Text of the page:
Then that fight ceased, for all Athalbrand’s people were dead or wounded to the death. Meanwhile, on the right, I was fighting the ship that was commanded by Steinar, for it was fated that we two should be thrown together. Here also the struggle was desperate. Steinar and his company boarded at the prow, but I and my men, charging up both boards, drove them back again. In that charge it is true that I, Olaf, fighting madly, as was my wont when roused, killed three of the Lesso folk with the Wanderer’s sword. Still I see them falling one by one. Followed by six of my people, I sprang on to the raised prow of Steinar’s ship. Just then the grapnels parted, and there we were left, defending ourselves as best we could. My mates got their oars and once more brought our boat alongside. Grapple they could not, because the irons were lost. Therefore, in obedience to the order which I shouted to them from the high prow of the enemy’s ship, they began to hurl their ballast stones into her, and thus stove out her bottom, so that in the end she filled and sank.
Even while she was down the fray went on. Nearly all my people were down; indeed but two remained to me when Steinar, not knowing who I was, rushed up and, having lost his sword, gripped me round the middle. We wrestled, but Steinar, who was the stronger, forced me back to the bulwarks and so overboard. Into the sea we went together just as the ship sank, drawing us down after her. When we rose Steinar was senseless, but still clinging to me as I caught a rope that was thrown to me with my right hand, to which the Wanderer’s sword was hanging by a leathern loop.
The end of it was that I and the senseless Steinar were both drawn back to my own ship just as the darkness closed in.
An hour later came the dawn, showing a sad sight. My father, Thorvald’s, ship and one of Athalbrand’s lay helpless, for all, or nearly all, their crews were dead, while the other had drifted off and was now half a mile away.
Ragnar’s ship was still grappled to its foe. My own was perhaps in the best case, for here over twenty men were left unhurt, and another ten whose wounds were light. The rest were dead or dying.
I sat on a bench in the waist of the ship, and at my feet lay the man who had been dragged from the sea with me. I thought that this man was dead till the first red rays of dawn lit upon his face, whereon he sat up, and I saw that he was Steinar.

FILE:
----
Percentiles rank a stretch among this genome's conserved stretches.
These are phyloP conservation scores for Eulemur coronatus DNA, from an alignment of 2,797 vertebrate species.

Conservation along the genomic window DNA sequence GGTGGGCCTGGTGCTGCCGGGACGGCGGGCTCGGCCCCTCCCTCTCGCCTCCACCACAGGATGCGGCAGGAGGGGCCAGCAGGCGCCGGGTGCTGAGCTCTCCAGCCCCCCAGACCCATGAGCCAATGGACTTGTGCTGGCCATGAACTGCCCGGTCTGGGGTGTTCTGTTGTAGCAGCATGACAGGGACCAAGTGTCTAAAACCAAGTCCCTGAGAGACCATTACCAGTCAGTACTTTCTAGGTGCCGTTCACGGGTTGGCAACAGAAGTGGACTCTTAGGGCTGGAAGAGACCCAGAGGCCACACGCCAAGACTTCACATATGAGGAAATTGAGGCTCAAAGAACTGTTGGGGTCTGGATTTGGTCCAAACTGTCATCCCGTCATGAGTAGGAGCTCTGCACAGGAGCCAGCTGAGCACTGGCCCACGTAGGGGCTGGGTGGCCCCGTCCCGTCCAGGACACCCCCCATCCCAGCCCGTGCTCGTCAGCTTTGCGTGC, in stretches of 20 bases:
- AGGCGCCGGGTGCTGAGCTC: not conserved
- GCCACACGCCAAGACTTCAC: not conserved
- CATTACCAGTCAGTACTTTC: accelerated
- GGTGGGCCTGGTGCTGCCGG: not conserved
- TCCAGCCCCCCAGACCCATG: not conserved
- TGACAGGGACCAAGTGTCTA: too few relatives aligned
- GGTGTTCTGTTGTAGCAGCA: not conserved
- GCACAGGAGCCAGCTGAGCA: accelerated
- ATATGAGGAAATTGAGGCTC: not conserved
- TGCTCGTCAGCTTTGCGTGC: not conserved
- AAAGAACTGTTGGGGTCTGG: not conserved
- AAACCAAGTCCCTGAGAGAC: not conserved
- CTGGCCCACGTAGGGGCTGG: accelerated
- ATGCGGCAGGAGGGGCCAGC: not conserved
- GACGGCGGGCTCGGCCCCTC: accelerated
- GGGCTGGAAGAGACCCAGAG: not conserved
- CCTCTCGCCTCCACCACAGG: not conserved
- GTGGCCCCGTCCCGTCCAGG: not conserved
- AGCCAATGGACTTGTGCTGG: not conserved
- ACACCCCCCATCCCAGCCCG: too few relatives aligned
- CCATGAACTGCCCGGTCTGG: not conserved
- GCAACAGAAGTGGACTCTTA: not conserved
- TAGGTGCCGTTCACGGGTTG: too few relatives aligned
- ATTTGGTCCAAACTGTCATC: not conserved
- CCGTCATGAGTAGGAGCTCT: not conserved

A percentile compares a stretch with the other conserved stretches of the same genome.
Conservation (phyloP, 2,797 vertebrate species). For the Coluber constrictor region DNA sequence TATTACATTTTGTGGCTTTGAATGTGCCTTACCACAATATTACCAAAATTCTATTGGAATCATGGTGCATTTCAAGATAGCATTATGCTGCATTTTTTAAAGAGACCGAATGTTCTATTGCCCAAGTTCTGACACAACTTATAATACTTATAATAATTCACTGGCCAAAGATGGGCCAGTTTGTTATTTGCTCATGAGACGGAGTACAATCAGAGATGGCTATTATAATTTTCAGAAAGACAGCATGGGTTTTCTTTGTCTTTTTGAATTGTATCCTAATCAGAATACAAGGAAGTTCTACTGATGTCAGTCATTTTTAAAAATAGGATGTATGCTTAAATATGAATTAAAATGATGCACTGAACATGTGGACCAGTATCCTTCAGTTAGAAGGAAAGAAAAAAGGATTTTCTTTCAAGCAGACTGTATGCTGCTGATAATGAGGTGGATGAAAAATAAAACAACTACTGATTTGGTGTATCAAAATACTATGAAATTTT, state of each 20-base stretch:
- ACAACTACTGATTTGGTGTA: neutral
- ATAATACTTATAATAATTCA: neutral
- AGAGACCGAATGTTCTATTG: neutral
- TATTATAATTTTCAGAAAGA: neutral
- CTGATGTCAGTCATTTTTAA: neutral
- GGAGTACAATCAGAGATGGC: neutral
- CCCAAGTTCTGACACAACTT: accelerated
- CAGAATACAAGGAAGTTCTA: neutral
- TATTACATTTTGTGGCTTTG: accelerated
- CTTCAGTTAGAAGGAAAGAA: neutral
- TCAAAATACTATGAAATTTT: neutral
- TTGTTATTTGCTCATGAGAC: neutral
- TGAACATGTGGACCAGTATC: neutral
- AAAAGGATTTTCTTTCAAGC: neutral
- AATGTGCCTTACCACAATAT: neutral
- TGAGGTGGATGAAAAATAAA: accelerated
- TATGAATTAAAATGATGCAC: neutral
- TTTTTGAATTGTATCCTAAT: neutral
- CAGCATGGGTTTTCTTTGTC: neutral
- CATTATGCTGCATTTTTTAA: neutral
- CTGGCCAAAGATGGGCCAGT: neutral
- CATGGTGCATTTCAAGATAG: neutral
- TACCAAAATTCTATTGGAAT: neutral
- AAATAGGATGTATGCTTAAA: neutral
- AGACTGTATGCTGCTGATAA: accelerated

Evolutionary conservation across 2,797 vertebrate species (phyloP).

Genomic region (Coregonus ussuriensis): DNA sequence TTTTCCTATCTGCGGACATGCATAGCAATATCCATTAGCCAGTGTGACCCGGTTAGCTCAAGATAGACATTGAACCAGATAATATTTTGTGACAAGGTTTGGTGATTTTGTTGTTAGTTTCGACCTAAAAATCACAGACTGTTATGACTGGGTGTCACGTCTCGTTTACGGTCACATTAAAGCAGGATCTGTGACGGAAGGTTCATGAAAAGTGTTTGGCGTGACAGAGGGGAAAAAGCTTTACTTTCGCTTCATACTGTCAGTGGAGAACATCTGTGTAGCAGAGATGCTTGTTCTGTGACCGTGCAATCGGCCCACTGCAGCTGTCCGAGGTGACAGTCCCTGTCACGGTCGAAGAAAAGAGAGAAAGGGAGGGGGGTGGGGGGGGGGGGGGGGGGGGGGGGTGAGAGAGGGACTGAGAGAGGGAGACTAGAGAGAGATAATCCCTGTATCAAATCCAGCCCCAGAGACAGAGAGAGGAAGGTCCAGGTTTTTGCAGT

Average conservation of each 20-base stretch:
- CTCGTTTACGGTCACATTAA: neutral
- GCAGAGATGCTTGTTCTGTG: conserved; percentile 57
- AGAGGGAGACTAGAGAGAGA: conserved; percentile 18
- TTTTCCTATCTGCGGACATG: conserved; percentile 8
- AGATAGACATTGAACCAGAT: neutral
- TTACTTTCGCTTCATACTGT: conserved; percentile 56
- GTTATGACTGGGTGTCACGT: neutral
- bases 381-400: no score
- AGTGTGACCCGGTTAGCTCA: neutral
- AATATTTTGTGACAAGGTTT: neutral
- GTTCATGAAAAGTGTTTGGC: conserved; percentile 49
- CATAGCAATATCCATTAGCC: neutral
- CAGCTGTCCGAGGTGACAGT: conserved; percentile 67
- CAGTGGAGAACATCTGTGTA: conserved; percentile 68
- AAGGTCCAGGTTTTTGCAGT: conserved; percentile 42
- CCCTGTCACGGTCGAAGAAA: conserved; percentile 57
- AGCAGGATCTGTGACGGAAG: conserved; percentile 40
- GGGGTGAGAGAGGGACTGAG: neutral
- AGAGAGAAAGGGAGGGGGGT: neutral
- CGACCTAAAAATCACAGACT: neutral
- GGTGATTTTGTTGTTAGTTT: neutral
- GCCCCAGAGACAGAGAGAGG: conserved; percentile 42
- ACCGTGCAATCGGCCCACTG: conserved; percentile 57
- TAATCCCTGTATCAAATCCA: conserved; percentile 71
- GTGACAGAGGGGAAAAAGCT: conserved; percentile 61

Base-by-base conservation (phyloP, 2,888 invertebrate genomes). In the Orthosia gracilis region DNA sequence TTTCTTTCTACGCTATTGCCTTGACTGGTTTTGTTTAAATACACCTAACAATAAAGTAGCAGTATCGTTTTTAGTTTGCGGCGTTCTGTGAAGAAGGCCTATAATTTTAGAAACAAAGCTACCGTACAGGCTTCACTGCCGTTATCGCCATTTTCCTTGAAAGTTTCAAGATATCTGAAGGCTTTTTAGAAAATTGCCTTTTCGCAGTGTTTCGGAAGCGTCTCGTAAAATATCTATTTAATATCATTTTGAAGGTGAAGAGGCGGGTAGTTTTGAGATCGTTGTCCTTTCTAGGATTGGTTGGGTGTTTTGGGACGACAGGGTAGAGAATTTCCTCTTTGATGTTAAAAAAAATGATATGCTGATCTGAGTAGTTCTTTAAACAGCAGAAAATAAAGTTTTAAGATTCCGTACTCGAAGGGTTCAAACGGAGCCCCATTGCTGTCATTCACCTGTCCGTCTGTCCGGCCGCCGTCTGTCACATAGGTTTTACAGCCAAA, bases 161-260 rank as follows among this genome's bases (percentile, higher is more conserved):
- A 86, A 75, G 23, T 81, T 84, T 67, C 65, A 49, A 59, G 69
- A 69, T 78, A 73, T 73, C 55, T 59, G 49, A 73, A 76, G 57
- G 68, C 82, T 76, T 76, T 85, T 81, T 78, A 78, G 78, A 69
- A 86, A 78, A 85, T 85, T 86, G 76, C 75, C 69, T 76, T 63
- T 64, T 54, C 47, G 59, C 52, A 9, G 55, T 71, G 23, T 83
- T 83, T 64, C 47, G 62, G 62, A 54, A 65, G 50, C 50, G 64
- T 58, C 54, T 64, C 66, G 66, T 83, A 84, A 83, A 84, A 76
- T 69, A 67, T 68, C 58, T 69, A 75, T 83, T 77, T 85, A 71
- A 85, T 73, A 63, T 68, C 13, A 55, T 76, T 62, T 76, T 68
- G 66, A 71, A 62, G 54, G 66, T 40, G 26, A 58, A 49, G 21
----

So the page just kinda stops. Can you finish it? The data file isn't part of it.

“Thus we meet again, my brother,” I said in a quiet voice. “Well, Steinar, look upon your work.” And I pointed to the dead and dying and to the ships around, whence came the sound of groans.
Steinar stared at me and asked in a thick voice:
“Was it with you, Olaf, that I fell into the sea?”
“Even so, Steinar.”
“I knew it not in the darkness, Olaf. If I had known, never would I have lifted sword against you.”
“What did that matter, Steinar, when you had already pierced my heart, though not with a sword?”
At these words Steinar moaned aloud, then said:
“For the second time you have saved my life.”
“Aye, Steinar; but who knows whether I can do so for a third time? Yet take comfort, for if I may I will, for thus shall I be best avenged.”
“A white vengeance,” said Steinar. “Oh, this is not to be borne.” And drawing a knife he wore at his girdle, he strove to kill himself.
But I, who was watching, snatched it away, then gave an order.
“Bind this man and keep him safe. Also bring him drink and a cloak to cover him.”
“Best kill the dog,” grumbled the captain, to whom I spoke.
“I kill that one who lays a finger on him,” I replied.
Someone whispered into the captain’s ear, whereon he nodded and laughed savagely.
“Ah!” he exclaimed, “I am a thickhead. I had forgotten Odin and his sacrifice. Yes, yes, we’ll keep the traitor safe.”
So they bound Steinar to one of the benches and gave him ale and covered him with a blood-stained cloak taken from a dead man.
I also drank of the ale and drew a cloak about me, for the air was keen. Then I said,
“Let us go to the other ships and see what has chanced there.”
They got out the oars and rowed to Ragnar’s vessel, where we saw men stirring.
“How went it with you?” I asked of one who stood upon the prow.
“Not so ill, Olaf,” he answered. “We won, and but now, with the new light, have finished the game. They are all quiet yonder,” he added, nodding at the vessel of Athalbrand, to which they were still grappled.
“Where is Ragnar?” I asked.
“Come on board and see,” answered the man.
A plank was thrust out and I ran across it, fear gripping at my heart. Resting against the mast sat Ragnar, dying.
“Good morrow to you, Olaf,” he gasped. “I am glad you live, that there may be one left to sit at Aar.”
“What do you mean, my brother?”